Conventions: Conventions, or the mechanics of language, are the organs of writing. The organs enable the body to behave or perform properly. Just as organs have to be precise in their function, so do the mechanics of writing. Just as the organs perform specific duties, so do the different conventions of writing.
These are the rules of the language: spelling, grammar, usage, capitalization, punctuation, paragraph placement. Without these rules, the liver might decide to digest food or the intestines may decide to clean the blood. Pretty soon, there's anarchy and the body falls apart. Without the order of the written word, no one can understand what you're trying to say, let alone read it with any accuracy. The most common analogies are the use of street signs. Without a stoplight, cars just crash into each other.
Conventions simply put the reader and writer on the same page, so to speak. Everyone knows the rules, how traffic must flow, how food must be processed, and there's no confusion. And then you can competently convey your idea, your story, your music.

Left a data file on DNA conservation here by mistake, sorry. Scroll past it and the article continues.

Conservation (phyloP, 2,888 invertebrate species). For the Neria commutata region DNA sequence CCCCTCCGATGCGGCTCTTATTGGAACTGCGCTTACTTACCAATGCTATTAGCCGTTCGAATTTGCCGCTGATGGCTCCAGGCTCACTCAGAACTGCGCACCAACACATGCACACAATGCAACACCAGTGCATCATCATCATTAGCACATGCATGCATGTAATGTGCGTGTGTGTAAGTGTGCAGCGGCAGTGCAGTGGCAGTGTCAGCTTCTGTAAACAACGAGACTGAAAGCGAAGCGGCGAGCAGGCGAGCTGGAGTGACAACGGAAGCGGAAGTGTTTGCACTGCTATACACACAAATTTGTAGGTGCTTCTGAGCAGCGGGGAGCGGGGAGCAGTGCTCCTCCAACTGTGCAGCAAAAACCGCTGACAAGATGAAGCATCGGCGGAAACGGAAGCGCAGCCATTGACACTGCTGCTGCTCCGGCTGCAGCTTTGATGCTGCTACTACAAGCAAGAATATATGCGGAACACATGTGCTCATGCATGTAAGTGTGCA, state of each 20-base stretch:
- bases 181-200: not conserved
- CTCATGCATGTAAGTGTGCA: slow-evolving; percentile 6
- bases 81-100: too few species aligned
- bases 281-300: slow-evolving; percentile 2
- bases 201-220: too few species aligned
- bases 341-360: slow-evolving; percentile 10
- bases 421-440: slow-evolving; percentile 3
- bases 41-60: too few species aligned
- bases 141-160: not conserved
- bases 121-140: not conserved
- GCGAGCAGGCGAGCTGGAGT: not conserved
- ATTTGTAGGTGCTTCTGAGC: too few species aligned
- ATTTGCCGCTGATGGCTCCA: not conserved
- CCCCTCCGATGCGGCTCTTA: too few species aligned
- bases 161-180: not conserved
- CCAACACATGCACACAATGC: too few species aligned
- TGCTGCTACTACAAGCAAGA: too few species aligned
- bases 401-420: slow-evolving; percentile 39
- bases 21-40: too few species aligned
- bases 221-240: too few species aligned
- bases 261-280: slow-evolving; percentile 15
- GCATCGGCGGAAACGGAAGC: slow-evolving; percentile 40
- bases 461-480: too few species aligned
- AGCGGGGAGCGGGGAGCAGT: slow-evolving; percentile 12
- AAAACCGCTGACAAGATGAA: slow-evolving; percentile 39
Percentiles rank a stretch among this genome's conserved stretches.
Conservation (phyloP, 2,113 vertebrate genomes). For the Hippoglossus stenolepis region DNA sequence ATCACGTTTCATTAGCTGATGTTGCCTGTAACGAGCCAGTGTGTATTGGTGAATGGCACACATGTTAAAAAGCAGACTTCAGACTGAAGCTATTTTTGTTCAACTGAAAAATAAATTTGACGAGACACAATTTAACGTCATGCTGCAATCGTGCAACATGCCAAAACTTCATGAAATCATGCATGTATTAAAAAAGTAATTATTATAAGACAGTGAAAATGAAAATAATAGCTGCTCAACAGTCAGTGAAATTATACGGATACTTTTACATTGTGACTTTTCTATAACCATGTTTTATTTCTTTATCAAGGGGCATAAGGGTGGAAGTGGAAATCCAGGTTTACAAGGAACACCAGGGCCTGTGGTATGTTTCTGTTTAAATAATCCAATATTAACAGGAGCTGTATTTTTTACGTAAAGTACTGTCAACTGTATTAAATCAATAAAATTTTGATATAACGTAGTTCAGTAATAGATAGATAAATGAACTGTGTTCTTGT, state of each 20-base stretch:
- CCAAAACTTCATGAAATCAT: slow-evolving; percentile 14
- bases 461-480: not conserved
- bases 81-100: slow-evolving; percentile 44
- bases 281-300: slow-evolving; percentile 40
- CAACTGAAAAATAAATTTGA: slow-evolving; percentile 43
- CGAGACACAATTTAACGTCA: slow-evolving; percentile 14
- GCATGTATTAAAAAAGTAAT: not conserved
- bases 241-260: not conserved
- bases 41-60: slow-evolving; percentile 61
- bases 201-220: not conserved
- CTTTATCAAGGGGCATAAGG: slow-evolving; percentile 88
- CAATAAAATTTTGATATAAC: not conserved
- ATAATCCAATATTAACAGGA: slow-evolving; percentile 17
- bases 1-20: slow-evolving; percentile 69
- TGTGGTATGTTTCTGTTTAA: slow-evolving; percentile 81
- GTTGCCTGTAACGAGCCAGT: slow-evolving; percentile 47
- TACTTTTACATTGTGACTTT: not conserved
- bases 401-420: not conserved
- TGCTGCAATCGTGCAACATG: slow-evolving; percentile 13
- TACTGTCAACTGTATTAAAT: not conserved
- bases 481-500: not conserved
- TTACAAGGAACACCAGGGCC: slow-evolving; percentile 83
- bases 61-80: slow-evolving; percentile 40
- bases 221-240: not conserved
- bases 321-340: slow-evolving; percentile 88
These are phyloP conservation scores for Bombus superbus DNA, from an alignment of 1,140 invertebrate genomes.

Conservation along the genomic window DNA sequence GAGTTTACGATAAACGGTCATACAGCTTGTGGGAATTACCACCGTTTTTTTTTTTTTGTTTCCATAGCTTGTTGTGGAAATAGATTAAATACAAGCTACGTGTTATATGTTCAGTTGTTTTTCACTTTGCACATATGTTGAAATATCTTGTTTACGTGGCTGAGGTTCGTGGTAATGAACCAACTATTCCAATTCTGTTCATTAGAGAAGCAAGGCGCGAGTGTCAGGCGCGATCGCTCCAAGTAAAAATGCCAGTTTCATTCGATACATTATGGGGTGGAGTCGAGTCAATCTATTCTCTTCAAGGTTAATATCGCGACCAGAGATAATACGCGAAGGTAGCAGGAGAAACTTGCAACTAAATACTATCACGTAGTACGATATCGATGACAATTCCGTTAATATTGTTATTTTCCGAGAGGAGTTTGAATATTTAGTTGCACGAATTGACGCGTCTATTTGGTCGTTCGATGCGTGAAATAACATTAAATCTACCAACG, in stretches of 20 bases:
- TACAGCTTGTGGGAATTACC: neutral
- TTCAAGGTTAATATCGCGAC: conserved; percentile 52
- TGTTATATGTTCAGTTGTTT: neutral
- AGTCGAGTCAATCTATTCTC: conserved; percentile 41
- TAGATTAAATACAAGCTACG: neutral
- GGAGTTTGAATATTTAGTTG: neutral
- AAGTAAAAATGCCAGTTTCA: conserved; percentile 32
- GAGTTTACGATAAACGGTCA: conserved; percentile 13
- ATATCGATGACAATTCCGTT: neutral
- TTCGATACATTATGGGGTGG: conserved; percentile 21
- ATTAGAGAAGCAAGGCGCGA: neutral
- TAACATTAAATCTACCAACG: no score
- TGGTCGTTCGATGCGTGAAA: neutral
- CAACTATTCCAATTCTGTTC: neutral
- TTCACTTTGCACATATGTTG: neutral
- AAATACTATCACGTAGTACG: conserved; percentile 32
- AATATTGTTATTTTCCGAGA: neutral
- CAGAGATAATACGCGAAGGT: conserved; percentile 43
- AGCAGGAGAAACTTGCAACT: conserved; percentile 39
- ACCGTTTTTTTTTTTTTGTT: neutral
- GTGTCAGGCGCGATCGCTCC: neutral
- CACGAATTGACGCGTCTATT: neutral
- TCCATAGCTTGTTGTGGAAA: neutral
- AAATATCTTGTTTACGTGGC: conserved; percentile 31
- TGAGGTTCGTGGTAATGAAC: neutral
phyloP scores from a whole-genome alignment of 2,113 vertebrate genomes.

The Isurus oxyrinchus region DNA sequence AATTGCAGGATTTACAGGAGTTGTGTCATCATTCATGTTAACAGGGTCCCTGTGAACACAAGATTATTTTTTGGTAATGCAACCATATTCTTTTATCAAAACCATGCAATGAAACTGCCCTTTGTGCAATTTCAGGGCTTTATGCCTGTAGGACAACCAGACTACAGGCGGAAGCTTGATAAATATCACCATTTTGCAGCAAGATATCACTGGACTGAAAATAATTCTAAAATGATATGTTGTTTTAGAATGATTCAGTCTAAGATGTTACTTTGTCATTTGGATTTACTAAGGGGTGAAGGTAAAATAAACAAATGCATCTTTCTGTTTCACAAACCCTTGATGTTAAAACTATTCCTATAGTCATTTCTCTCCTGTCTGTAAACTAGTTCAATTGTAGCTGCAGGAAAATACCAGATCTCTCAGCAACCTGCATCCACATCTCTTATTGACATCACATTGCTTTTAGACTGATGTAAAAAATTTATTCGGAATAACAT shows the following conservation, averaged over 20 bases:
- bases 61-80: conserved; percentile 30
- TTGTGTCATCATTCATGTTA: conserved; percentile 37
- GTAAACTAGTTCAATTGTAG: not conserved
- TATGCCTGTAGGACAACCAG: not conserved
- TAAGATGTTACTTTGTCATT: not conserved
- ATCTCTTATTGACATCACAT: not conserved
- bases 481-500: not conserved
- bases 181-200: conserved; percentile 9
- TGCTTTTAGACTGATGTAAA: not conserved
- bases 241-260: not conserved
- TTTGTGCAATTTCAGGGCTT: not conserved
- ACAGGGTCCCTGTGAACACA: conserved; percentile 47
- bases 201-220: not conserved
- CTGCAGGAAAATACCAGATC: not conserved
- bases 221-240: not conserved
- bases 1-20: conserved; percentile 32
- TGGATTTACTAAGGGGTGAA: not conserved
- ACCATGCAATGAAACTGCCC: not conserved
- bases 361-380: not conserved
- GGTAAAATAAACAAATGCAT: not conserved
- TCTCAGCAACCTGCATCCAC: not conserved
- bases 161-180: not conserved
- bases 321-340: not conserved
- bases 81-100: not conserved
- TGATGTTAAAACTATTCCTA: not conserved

Presentation: For the plus one part of the 6+1 traits of writing, comes the presentation: the skin and teeth and eyes and clothes of our writing. It is the display of our idea. The picture our words make on the page or the screen. The visual presence of the text and other elements, such as graphs, text boxes, sidebars, maps, pictures, bullets, and captions.
When the layout of your idea is visually pleasing, inviting, and easy to follow, your reader doesn't have to wade through the seaweed to swim out to the sandbar. If you show up to a job interview in torn raggedy jeans, a holey t-shirt, greasy unwashed hair, and bad breath, you can be sure you're not going to get that job, if they even allow you to walk in the door.
At the same, if you show up wearing a blinking neon shirt, excessively sparkly jeans, orange spiked hair, with a heavily perfumed wake, you are going to be too much to take in. The right balance in presentation is essential to the ease for your readers to be willing and able to appreciate the message and idea of your writing.
Rediscovering and Using the 6+1 Trait Writing System
Teachers using the 6+1 Trait system firmly believe in its effectiveness and wouldn't use another system unless it proved to be even more remarkable. The 6+1 traits offer teachers a proficient way to teach and assess their students. Besides those things and its consistency in usage, it allows the teacher to adapt and create lessons within the guidelines of its system.